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November 03, 2005

Long Productivity

Michael Mandel

After today's unexpected good productivity numbers, I decided to see what twenty-year productivity growth looks like. Here is the chart:

That's pretty impressive. The twenty year time period should wash out a lot of the impact of business cycles. Still, the line turns up at, ta-da!, the beginning of 1997--or the beginning of the New Economy.

04:53 PM

Growth

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Tracked on November 6, 2005 03:35 PM

The productivity being measured here is specifically *labor* productivity..am I correct? It would be interesting to see trends on the productivity of capital assets, as well.

Posted by: David Foster at November 3, 2005 05:46 PM

Yes, it's labor productivity. Interestingly enough, capital productivity has been falling since the mid 1960s, but the rate of decline has decisively slowed in recent years.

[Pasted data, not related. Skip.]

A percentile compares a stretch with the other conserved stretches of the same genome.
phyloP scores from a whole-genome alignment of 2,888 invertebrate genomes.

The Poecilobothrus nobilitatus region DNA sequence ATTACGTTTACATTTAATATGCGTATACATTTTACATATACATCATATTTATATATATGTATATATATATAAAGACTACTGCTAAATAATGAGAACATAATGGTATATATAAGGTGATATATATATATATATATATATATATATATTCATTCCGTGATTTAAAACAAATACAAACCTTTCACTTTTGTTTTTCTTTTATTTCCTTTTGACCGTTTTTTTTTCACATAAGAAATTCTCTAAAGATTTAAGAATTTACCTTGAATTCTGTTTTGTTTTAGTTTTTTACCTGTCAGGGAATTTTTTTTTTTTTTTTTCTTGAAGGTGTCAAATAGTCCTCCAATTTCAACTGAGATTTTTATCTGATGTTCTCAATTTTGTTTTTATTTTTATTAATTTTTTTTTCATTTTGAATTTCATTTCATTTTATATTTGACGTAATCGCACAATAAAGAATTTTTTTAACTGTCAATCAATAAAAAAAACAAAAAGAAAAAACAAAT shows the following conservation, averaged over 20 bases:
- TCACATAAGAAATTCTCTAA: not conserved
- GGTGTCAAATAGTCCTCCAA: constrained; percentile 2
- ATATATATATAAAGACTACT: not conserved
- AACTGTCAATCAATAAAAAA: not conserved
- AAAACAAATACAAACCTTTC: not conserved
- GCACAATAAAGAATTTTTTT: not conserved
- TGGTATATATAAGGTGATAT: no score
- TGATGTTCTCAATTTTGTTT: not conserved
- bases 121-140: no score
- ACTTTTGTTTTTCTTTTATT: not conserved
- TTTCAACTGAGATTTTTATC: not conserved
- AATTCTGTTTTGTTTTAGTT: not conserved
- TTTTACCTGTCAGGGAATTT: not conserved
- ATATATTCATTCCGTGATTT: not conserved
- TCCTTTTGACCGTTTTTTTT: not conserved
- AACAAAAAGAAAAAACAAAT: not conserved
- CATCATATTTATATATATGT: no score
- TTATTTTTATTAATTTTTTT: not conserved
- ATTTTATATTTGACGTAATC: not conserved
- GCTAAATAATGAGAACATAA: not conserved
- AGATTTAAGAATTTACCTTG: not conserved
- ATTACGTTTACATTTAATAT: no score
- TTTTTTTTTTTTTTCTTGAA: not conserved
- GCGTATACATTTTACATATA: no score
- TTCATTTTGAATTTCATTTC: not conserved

20 year growth rate of capital productivity

period ending

1972 -0.1%

1982 -1.2%

1992 -1.1%

2002 -0.3%

Posted by: Mike Mandel at November 4, 2005 11:10 AM

I have been trying to calculate productivity at the state level. So far Real GSP/Employment seems to work the best. This puts productivity in terms of average value of output per employee. This number is low because GSP excludes federal employee compensation, but they are included in employment. The annual average weekly hours data is not available for total employment so it is impossible to convert to output per hour at the state level. It is interesting to rank GSP per employee by state.

Posted by: Nick at November 4, 2005 12:43 PM

How much of this is demographics, say the population of 35 to 50 year olds when people are more skilled in their careers?

Posted by: Lord at November 5, 2005 12:20 PM

I would think that something like a 50 year chart would be more informative. It would show that the 1975-95 slowdown was the exception, not the rule. Moreover, the recent productivity miracle is just a rebound to historic norms.

Posted by: spencer at December 2, 2005 03:56 PM


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